This subproject is one of many research subprojects utilizing the resources provided by a Center grant funded by NIH/NCRR. The subproject and investigator (PI) may have received primary funding from another NIH source, and thus could be represented in other CRISP entries. The institution listed is for the Center, which is not necessarily the institution for the investigator. Rett syndrome (RS) is a disorder that characteristically occurs in females. A majority of patients (~70%) with clinical features of RS have been identified to have mutations in the MeCP2 gene located in the Xq28 region1,2. The gene is involved in repressing transcription of an unknown number of genes on multiple chromosomes. More recently, males of varying ages who lack classic features of RS have been identified to have mutations in MeCP2, accounting for a wide clinical spectrum. Except for patients with Kleinfelter syndrome, males have maternally transmitted mode of inheritance. The majority of females are sporadic cases, occurring due to paternally transmitted de novo mutations3. Patients with RS have an apparently normal early developmental course followed by microcephaly, and arrest in acquisition of cognitive and motor skills by the end of the first year4. Stereotyped movements, seizures, respiratory irregularities, gastrointestinal and nutrition abnormalities, as well as behavioral problems are frequent clinical concomitants. Progressive abnormalities in muscle tone and movement are associated with reduced brain dopamine and melanin content in the substantia nigra pars compacta. In RS, postmortem brain tissue shows reduced choline acetyltransferase in basal ganglia5, which must accentuate the dementia. An age-associated excess of NMDA/glutamate receptors6coincide with the epileptic encephalopathy noted in infancy and childhood. The reported presence of NMDA glutamate receptors in osteoblasts7warrants consideration of a toxic effect due to their excess, resulting in osteoporosis and increased fractures in RS. Recent recognition of reductions in volume of the dorsal parietal lobe and insula (Kaufmann et al. unpublished observations), when combined with reduced NAA in these regions by MR-spectroscopy, is of note. EEG shows spikes arising from central temporal regions that maximize in sleep and, together with the MRI/MRS findings, may suggest that ictal activity in sleep involving the insula is a possible cause of sudden unexpected death in these subjects. Clinically, the uniformity of age-associated signs and symptoms in RS suggest common pathogenetic mechanisms. Our study aims to: 1) identify biological factors common to those with and without mutations in MeCP2 despite classic phenotype, and determine basis for the natural history and phenotypic variability so that appropriate prognosis and treatment options can be provided. 2) identify brain regions that have selective vulnerability, by volumetric analyses of MRI scans and diffusion tensor imaging (DTI), to correlate with specific neurological deficits, and basis for sudden unexpected death. As brain volume is reduced in caudate and fronto-temporal regions along with reduced cerebral blood flow in RS,8 9DTI and MR-spectroscopy will be obtained to determine involvement of regions and pathways contributing to progressive rigidity, seizures, and behavioral aberrations that may be altered with improved treatments in future. 3) ameliorate other complex symptoms, in particular, severe constipation, swallowing difficulties and failure-to-thrive (despite excellent food intake), seizures, behavior problems, and respiratory and sleep irregularities. We will conduct these investigations in order to follow the clinical severity and course, and correlate with genotype. We anticipate identification of new directions for therapeutic interventions to cure/ameliorate symptoms, and for neuroprotection in early infancy. A separate protocol will be submitted for therapeutic interventions.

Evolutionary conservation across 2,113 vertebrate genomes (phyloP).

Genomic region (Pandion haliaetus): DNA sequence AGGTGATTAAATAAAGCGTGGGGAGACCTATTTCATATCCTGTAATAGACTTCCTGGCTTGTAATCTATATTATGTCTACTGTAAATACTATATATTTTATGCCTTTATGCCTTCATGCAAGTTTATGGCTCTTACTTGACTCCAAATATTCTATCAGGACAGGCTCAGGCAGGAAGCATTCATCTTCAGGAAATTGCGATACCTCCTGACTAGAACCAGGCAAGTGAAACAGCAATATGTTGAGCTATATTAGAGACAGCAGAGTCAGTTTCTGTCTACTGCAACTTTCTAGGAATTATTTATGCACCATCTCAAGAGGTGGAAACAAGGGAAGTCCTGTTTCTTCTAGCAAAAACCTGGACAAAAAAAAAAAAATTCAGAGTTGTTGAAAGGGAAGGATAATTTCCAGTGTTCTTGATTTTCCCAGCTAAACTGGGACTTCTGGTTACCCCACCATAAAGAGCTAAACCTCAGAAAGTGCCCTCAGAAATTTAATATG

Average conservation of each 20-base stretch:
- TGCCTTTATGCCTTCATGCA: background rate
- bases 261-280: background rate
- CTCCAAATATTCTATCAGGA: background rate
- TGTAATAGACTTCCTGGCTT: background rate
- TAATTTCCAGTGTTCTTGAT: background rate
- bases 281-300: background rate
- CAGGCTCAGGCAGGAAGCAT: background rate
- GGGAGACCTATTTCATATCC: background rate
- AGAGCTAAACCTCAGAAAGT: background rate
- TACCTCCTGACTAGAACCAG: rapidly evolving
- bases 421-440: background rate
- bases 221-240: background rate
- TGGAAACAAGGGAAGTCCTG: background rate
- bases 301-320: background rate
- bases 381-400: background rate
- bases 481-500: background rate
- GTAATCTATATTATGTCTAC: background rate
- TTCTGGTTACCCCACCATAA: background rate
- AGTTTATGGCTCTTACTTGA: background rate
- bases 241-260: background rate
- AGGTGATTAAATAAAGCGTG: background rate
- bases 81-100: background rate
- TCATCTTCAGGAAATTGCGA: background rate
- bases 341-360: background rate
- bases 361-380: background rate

National Institute of Health (NIH)
National Center for Research Resources (NCRR)
General Clinical Research Centers Program (M01)
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Special Emphasis Panel (ZRR1-CR-1 (01))
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Johns Hopkins University
Internal Medicine/Medicine
Schools of Medicine
United States
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Robert Braši?, James; Mari, Zoltan; Lerner, Alicja et al. (2018) Remission of Gilles de la Tourette Syndrome after Heat-Induced Dehydration. Int J Phys Med Rehabil 6:
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